by Roger Kerson, May 8, 2013
Two years ago, reports EV World, the land next to GM’s White Marsh transmission plant just north of Baltimore was an open, grassy field.
Today, it’s the site of the first plant in the U.S. built specifically to supply electric motors for electric vehicles. The new 110,000 square-foot facility will supply the motors to power the Chevy Spark, a low-volume model that will go on sale later this summer in California and Oregon.
The west-coast-only availability is due California’s rigorous emissions regulations: the state goes beyond federal rules by requiring automakers to increase the percentage of zero-emissions vehicles they sell. By 2025, one out of every seven vehicles sold in California will be EVs, plug-in hybrids, or fuel-cell vehicles.
GM also plans to sell the Spark in Canada, Europe and South Korea. No word yet on when – or whether – it will be available in the rest of the United States. When it hits the market in June the Spark will have a Fast Charge option, allowing the battery to recover 80% of its charge in 20 minutes or less. That’s much faster than most current EVs, which can take four hours or more to recharge.
The Spark is assembled in South Korea, but the electric motor is not its only critical made-in-USA component. The vehicle’s lithium-ion batteries are produced by battery-maker A123 in Livonia, Michigan.
GM’s new Maryland e-motor plant was built with a $105 million loan from the U.S. Department of Energy (DOE) and a $121 million investment from GM. In its start-up phase, the plant employs about 20 workers, members of UAW Local 239. The GM transmission facility next door –which builds 2-mode hybrid transmissions for pick-ups and SUVs, among other products – now has about 250 employees, an increase of 65 workers since 2010.
GM and local officials say the White Marsh plant is poised to capitalize on the potential growth of the electric vehicle market. With new fuel standards requiring more high-mileage, low-emission vehicles, other companies are making similar bets.
- Battery maker LG Chem announced this week that it will begin production of lithium-ion cells for EVs at its Holland, Michigan plant in July. The Michigan-made batteries are initially slated for use in the GM Volt, which is assembled in Hamtramck, Michigan.
LG Chem has been the target of criticism for accepting a $150 million U.S. government loan, even though production was delayed at its U.S. facilities due to slower-than-expected EV sales. Kim Jong-Hyun, who directs LG Chem’s battery division, tells Reuters he expects the EV market to grow as improved technology leads to a drop in vehicle prices.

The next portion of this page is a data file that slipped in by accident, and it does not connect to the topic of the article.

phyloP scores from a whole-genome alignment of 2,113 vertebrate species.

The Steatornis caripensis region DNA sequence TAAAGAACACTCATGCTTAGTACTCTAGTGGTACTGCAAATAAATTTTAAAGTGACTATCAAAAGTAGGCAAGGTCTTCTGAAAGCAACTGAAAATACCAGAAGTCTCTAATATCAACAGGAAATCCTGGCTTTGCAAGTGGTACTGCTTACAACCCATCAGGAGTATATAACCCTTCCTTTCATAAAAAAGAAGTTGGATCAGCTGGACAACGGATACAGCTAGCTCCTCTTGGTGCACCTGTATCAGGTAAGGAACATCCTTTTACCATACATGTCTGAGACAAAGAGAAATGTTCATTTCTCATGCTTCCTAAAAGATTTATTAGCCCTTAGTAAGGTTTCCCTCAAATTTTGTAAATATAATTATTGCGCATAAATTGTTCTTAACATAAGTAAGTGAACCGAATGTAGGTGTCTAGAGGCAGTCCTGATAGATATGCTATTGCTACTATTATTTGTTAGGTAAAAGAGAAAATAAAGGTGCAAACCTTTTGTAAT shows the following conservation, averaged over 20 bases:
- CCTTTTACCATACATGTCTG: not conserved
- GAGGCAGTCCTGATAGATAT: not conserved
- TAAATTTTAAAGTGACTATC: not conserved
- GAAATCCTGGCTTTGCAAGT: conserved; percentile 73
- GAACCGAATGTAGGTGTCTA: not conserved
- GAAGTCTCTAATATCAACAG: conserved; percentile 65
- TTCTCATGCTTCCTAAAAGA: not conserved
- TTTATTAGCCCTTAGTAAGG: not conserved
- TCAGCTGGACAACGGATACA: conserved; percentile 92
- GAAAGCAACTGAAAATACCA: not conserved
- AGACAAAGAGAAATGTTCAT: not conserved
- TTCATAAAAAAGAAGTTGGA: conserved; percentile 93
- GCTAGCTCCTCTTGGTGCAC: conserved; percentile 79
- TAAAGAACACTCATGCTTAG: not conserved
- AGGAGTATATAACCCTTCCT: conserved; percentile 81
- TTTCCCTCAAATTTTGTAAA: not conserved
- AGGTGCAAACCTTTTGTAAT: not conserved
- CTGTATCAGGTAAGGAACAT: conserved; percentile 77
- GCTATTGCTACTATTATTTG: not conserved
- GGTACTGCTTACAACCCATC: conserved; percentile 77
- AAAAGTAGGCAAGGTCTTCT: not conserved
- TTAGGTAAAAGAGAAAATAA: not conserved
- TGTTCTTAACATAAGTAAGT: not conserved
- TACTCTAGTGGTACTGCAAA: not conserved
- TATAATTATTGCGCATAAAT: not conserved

- Nissan is now operating the largest lithium-ion plant in North America. The Smyrna, Tennessee battery facility supplies an adjacent assembly plant which produces the electric Nissan Leaf. Nissan received a $1.4 billion DOE loan to aid in re-tooling the Smyrna auto assembly plant for EV production, and to build the new battery plant.
Onshoring production of the Leaf and its lithium-ion battery to the U.S., reports the Wall Street Journal, helped Nissan cut the price of the vehicle to $28,800 in 2012. The $6,400 price drop is a result of reduced shipping costs and savings on foreign exchange.
Government support for advanced technology vehicle has been controversial. Critics say it’s a green boondoggle, promoting vehicles that have not yet gained widespread consumer acceptance.
But the market for full and partially electrified vehicles continues to grow. EVs and hybrids accounted for 3.8 percent of U.S auto sales in in the first quarter of 2013, a steady increase from 2.2 percent in 2011. As the market continues to grow, as EV prices begin to drop and as more U.S. workers are hired to produce advanced vehicles, using public funds to kick-start new technology is looking more and more like a good deal for U.S. taxpayers.
The real test is whether more green shoots of private investment will grow from the seeds of government loans. That’s where GM appears to be headed, says EV World:
The very existence of the White Marsh facility, along with other EV-specific infrastructure development…. strongly suggests that GM is committed to developing, refining and producing an ever-increasing range of electric drive vehicles beyond the Volt and the Spark.
Roger Kerson is a Michigan-based media consultant for labor, environmental and non-profit organizations.